Redundancy and its types in computer systems
Redundancy refers to multiplication capabilities in a system, which enables for more rapid error recovery and fault treatment. Without redundancy is impossible to build a fault-tolerant system, so it would be good to understand how redundancy can change computer systems to be more resistant to faults.
In this type of redundancy, computer system consist of two or more independent complete computers with their owns processor, memories and periphery. The computers of the system can cooperate together in three ways:
All the computers work in parallel at the same time. Results of computations from each of the computers are compared to each other, if ale the results are not equal, then it means that fault occurred in one of the subsystems, and the correct output of the whole system is chosen with using of a predefined algorithm.
Only one of the computers is active, and if it fails, then another computer is started to continue the system’s tasks.
Incorporates both static and dynamic approach.
The hardware redundancy is a widely used method to ensure fault tolerance of computer systems. It is a base of other types of redundancy. The famous examples of hardware redundancy are NASA space shuttle flight computer and SpaceX Dragon flight computer. Both systems utilize a static approach of hardware redundancy.
This redundancy means run in a system different software executed the same task.
Build reliable software is a challenge, generally, we need to accept fact that software is not reliable. We have many examples of how big and professionals software companies release products which fail dramatically (e.g. fail of Arian 5 rocket , disasters of Boeing 737 MAX, fail of the first orbital mission of Boeing Starliner). We already know, that there is no team which can release software without bugs, we can try to utilize more than one teams to deliver the same software (with the same specification) completely independently to each other, assuming that the same bugs won’t occur in all products. This approach is named ‘N Versions Programming’. All software versions are executed during the mission, and the results are compared to each other to detect and mitigate faults.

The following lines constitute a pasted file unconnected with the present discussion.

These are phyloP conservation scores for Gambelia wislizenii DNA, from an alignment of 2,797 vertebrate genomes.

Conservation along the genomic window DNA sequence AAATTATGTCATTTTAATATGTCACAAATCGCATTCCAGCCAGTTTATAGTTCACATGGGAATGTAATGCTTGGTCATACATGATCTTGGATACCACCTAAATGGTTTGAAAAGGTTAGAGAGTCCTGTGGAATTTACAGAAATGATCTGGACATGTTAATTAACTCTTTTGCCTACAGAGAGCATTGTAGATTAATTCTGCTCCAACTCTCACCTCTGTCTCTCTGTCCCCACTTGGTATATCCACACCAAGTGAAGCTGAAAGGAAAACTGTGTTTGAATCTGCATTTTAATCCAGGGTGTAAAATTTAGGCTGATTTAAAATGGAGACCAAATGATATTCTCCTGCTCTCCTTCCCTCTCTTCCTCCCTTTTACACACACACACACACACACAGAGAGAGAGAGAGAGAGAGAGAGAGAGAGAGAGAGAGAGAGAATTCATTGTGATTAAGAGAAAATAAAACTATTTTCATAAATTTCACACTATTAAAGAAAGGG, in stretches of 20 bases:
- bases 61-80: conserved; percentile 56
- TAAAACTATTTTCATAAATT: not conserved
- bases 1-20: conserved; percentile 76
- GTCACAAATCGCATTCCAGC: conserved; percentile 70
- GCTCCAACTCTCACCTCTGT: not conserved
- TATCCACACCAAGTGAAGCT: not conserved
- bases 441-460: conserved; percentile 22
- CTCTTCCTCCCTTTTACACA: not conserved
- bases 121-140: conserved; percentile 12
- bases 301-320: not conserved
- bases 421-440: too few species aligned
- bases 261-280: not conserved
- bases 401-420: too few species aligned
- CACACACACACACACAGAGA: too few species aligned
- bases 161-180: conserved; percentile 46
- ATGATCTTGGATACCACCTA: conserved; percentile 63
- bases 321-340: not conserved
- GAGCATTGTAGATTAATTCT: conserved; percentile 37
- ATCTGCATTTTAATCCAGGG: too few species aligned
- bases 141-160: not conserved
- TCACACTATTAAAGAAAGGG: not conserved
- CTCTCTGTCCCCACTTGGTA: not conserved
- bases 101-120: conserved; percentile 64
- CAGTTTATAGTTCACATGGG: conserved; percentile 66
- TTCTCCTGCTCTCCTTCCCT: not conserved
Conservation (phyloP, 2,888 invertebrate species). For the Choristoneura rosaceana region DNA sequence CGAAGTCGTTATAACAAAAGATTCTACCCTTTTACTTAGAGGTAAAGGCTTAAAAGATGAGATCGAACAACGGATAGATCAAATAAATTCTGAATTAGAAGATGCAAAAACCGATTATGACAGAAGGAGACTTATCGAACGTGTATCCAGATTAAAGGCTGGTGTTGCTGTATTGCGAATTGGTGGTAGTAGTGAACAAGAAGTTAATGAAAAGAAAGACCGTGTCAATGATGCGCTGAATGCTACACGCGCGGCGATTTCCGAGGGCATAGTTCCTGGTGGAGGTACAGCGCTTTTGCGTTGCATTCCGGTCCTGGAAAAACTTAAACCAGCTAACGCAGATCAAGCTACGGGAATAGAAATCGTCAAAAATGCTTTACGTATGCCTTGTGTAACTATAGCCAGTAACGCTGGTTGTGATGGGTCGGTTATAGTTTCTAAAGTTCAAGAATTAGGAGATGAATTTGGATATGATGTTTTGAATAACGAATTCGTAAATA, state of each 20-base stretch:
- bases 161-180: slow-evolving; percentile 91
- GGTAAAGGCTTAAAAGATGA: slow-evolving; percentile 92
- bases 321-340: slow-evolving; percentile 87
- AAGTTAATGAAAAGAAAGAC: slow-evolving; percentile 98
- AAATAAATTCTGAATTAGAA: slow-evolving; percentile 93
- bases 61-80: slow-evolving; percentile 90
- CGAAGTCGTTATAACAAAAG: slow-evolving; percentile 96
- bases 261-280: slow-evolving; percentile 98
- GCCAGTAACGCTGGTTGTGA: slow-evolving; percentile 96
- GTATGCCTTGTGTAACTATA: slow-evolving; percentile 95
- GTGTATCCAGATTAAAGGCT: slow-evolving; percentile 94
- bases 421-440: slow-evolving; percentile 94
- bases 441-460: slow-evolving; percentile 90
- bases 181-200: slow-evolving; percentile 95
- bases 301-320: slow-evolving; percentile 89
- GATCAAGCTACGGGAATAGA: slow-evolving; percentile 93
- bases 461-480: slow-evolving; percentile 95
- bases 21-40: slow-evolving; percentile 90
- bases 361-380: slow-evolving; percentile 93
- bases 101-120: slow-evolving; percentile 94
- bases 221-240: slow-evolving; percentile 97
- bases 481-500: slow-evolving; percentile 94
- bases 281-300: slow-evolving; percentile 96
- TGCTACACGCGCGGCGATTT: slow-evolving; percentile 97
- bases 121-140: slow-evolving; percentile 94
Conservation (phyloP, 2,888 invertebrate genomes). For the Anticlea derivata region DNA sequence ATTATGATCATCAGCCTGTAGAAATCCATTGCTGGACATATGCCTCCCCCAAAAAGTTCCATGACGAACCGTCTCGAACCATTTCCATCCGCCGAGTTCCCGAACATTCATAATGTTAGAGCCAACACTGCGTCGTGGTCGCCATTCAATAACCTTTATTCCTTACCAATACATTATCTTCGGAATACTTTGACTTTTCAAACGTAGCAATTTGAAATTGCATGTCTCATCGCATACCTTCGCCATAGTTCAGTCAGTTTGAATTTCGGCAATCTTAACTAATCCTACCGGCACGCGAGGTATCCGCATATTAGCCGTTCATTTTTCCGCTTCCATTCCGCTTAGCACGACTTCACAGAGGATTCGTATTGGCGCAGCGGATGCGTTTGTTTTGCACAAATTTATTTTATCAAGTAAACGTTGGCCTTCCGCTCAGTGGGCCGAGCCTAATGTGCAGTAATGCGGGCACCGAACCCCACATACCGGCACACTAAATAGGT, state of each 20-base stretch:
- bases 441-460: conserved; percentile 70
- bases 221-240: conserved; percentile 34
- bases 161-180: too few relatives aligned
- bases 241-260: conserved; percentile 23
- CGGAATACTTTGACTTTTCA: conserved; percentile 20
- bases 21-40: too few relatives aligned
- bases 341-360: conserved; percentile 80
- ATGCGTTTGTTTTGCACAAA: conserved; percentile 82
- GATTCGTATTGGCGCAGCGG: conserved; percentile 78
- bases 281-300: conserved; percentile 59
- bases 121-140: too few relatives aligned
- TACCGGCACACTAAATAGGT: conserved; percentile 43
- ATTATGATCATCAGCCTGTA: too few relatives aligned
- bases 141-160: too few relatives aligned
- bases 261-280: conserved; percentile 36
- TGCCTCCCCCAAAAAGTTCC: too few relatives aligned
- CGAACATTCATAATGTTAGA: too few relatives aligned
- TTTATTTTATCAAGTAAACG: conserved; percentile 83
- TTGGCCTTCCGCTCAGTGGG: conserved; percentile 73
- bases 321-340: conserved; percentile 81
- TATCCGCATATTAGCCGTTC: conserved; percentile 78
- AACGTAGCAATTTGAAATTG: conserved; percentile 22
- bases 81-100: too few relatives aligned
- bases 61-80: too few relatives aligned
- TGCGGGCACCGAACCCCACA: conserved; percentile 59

“N-Versions Programming” may mean also situation when different versions of the software executed the same task are maintained by the same team in the same time, but the quality and complexity of the software are different e.g. one software is very complicated and very efficient (low CPU and memory usage), and the second version is very simple and more reliable (less number of code lines) but not efficient. I such a scenario if complicated software will fail, then the system may continue work with simple software.
Fault tolerance is achieved with extra information, which is not required to realize system tasks. One of the examples is ECC – error-correcting code, this additional value attached to the information is not required to execute software’s task (it uses only data without additional code), but the ECC allows to check data correctness, and also may be used to correct corrupted data. Another example of information redundancy is data backup – the same information is duplicated to reduce the possibility of data lost.
Fault tolerance is achieved in time – we spend more time than we need to execute a task, and the additional time is utilized to detect faults and fail mitigation. For example, we can stop to execute the task for a while to survive transient fault, we can execute the same task more than once one by one to confirm the correctness of computation. I think the wide known time redundancy is slowing down our laptops CPU-s when they become overheated.
Redundancy is not for free, it adds additional resources to systems to improve its reliability. Extending system about one more computer, or doubled available memory, may drastically complicate the system design. Performance, weight, size of the system may be affected, as well as the cost of design and implementation. Appropriate redundancy method must be selected to achieve a system’s goals.
- 2017) Fault-Tolerance Techniques for Spacecraft Control Computers. Wiley, . (
- 2007) Patterns for Fault Tolerant Software. Wiley, . (